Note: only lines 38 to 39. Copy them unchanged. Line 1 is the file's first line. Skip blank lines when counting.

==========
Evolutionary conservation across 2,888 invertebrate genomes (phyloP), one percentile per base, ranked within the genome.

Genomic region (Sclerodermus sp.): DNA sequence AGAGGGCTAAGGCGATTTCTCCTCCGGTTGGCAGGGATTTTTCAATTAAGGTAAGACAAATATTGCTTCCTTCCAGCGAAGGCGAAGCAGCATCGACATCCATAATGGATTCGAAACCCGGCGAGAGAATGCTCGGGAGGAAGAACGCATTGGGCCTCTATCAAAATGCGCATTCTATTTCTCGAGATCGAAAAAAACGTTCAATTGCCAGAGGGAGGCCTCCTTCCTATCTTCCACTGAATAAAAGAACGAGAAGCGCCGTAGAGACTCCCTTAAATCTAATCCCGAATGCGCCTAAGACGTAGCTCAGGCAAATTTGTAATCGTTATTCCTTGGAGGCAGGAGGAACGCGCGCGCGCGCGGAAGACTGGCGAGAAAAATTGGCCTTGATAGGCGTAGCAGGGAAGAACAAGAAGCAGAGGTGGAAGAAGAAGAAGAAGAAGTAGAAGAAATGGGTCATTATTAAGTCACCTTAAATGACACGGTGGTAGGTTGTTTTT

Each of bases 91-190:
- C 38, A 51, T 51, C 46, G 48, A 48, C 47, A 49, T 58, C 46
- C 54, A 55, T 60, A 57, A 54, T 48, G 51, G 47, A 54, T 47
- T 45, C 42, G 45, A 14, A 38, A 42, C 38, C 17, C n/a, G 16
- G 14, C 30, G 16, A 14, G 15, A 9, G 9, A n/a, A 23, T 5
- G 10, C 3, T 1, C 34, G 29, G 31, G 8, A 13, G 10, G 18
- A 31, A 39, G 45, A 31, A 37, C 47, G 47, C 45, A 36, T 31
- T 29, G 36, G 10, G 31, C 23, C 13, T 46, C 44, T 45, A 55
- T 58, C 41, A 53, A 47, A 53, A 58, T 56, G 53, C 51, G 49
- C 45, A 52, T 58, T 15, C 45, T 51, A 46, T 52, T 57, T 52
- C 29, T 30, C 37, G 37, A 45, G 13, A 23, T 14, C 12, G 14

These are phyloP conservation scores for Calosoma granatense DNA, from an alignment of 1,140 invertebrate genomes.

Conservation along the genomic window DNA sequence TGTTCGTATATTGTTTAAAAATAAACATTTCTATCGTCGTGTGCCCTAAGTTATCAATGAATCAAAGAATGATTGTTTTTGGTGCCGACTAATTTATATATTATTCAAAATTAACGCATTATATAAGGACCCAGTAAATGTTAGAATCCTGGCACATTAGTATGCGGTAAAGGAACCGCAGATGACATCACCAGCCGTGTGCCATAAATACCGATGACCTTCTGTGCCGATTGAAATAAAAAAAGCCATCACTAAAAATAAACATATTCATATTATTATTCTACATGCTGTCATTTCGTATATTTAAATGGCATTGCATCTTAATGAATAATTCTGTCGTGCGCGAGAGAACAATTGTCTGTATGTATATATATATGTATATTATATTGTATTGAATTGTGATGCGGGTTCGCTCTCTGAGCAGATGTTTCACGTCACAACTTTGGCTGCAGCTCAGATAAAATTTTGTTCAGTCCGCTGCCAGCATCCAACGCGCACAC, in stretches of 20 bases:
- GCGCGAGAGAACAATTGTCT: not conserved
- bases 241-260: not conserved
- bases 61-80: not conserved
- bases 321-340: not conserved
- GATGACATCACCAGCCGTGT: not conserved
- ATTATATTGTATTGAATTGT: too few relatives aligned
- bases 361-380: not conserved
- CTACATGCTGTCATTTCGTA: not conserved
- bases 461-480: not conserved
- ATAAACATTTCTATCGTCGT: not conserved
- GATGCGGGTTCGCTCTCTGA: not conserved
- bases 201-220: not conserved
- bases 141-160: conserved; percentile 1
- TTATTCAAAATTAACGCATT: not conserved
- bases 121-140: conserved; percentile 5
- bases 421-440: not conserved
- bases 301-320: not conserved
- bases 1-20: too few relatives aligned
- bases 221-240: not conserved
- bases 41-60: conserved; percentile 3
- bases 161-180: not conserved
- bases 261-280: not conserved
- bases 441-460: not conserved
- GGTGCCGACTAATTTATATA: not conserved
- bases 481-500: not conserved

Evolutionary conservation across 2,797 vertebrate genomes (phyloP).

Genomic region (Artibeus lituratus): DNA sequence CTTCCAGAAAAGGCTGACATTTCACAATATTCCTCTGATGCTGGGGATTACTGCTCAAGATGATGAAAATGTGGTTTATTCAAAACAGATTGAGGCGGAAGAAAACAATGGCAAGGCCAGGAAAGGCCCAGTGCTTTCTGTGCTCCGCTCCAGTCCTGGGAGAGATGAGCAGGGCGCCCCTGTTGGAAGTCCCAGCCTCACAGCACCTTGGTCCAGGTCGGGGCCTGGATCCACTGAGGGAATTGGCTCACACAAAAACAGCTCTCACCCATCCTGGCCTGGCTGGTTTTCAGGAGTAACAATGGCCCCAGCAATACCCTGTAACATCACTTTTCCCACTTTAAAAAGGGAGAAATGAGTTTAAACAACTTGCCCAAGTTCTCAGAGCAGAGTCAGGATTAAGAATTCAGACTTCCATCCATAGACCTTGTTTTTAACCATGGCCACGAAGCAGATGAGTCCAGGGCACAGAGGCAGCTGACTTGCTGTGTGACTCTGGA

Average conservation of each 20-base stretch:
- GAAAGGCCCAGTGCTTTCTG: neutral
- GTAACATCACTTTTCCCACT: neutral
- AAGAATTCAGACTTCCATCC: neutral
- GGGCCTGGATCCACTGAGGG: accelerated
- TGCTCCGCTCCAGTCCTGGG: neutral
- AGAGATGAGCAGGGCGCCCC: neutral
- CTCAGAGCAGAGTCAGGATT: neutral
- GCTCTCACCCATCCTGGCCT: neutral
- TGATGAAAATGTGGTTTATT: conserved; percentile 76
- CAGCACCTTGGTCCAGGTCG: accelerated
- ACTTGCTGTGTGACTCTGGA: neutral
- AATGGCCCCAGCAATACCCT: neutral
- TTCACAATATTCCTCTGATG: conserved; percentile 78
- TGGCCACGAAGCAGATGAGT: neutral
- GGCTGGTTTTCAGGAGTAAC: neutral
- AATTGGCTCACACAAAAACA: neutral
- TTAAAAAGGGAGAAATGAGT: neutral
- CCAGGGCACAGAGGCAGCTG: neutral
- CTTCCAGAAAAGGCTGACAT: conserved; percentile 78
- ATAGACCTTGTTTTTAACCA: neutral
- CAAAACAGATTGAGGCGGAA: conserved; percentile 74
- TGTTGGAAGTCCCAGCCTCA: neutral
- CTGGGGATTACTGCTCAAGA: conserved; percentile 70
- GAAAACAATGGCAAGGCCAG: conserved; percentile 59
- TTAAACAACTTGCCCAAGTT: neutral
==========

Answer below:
- bases 441-460: not conserved
- GGTGCCGACTAATTTATATA: not conserved